Foreword ~ The Reason For The Rhyme

The Reason For The Rhyme ~ Yarns And Reveries


Don Norrie


Foreword by Kathryn Coughran


I am privileged to have known Don Norrie for the best part of a quarter of a century, and honoured to introduce you to him and his poetry.

Don was a very social person. He was a great story-teller, who loved making people laugh with his tales of bush life and other amusing encounters. He knew how to work a crowd and would readily turn a joke on himself.

Early in 2008, I witnessed the birth of the poet, Don Norrie, when he emerged from a short hospital stay with a handful of what he called ‘little ditties’. He said boredom led him to write them; but I think there was always a bard lurking within, who burst forth when he was laid up and free from the distractions of farm life.

Even in those first poems, Don’s voice was taking shape. His sense of humour shone in Joe Blake, a tale of a practical joke between cousins which starred a stick impersonating a snake, and in Surprise when he relayed the comical side of a hospital mishap. The bush boy revealed himself when he wrote of our unique birds and animals in pieces like Echidna, Willie Wagtail, The Wilful Wombat, and Magpie which tells of a bird stealing a dog’s food.

During the following seven years, those initial offerings grew into a collection of the thirty-six poems presented here. Many of these were inspired by Don’s personal experience – for instance, his fishing poems came from the period when he enjoyed many fishing expeditions with a mate from The Blue Mountains, Worn Out tells of a gun given by a country gentleman to Don’s father to restore, and we can all guess who the Bush Mechanic might have been. The Chimney sits on Toole’s land at Burraga and the Japanese maple that was cut down in Green Thumbs was in Springwood.

Other poems simply evolved as a result of Don’s love of the bush and his keen observation of, and interaction with, people.

Anyone ambling through these pages, will find themselves immersed in the spirit of the bush. Country folk will identify with the stories told through Don’s poems and laugh in recognition, and city-dwellers who have never lived in the bush or perhaps not even visited it will find them hilarious, even if a little bewildering at times. This is the character of Australia, set by the pioneers who forged the harsh terrain, survived the challenges against all odds, and handed down the resulting traditions to generations of bush-folk.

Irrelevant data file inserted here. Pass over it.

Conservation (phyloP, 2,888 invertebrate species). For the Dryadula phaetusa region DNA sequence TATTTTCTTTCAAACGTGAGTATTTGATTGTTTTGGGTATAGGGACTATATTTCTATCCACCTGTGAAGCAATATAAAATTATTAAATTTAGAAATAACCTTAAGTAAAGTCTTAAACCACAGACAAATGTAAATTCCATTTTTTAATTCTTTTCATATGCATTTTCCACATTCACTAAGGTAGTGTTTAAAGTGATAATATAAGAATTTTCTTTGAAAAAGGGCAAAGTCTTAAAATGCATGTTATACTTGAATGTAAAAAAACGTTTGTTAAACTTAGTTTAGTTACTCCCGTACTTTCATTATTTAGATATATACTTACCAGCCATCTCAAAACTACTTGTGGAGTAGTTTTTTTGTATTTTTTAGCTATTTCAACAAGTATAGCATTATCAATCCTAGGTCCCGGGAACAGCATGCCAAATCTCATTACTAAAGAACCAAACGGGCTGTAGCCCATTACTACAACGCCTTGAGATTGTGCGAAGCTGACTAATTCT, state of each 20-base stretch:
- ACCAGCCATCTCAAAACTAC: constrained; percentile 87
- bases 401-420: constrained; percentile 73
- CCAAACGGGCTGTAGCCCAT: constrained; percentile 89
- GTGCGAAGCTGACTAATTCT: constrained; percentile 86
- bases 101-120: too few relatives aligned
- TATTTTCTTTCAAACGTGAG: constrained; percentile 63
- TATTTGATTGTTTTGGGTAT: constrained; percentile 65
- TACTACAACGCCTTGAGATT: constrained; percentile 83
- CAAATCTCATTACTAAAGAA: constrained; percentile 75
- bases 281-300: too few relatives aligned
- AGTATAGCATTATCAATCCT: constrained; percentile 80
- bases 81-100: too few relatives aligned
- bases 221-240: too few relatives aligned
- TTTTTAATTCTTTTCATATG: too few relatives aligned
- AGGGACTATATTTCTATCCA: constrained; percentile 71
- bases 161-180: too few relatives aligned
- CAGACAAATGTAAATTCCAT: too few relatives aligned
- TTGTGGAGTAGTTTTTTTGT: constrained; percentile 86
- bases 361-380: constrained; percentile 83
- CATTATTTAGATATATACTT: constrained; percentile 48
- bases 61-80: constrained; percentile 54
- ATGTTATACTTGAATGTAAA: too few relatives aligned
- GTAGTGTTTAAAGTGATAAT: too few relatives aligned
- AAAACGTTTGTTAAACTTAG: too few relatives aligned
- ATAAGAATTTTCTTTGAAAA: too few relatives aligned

This is also our nation’s face to the world; an amazing feat, given that most Australians don’t live in the bush but hug the coastal fringes.

Don has captured this essence of us and, at the same time, revealed himself to be a humble and decent man, with deep sensitivity for the battler and a strong sense of justice which made him prone to going in to bat for the underdog. He was a driving force behind the partition to keep the church in the community of Black Springs operational. The Little Tin Church shows his depth of feeling for the preservation of the history of this unique building.

Don Norrie was a man of principles. He didn’t allow anything to get the better of him. He was a faithful and loyal friend, who did anything he could to help anyone he knew – many would testify to this.

Don was a loving husband, and although he either exaggerated or made-up situations to embellish his poems which may leave some thinking he was both hen-pecked and chauvinistic, nothing could be further from the truth. His poem, My Love, puts this in perspective for anyone who may have doubts.

Though his writing life was far too short, Don’s work has gained places in competitions across his local region. His most prized award was First Place in the Novice Section of the 2014 Mudgee Valley Writers’ Competition. A gold plaque which recognises this achievement is proudly displayed in the Norrie household.

The Don I knew would want to share his tales with you and be the one to make you laugh; so meander through these pages and relax into the words, the stories, and the richness of poet Don Norrie.

Kathryn Coughran

July 2015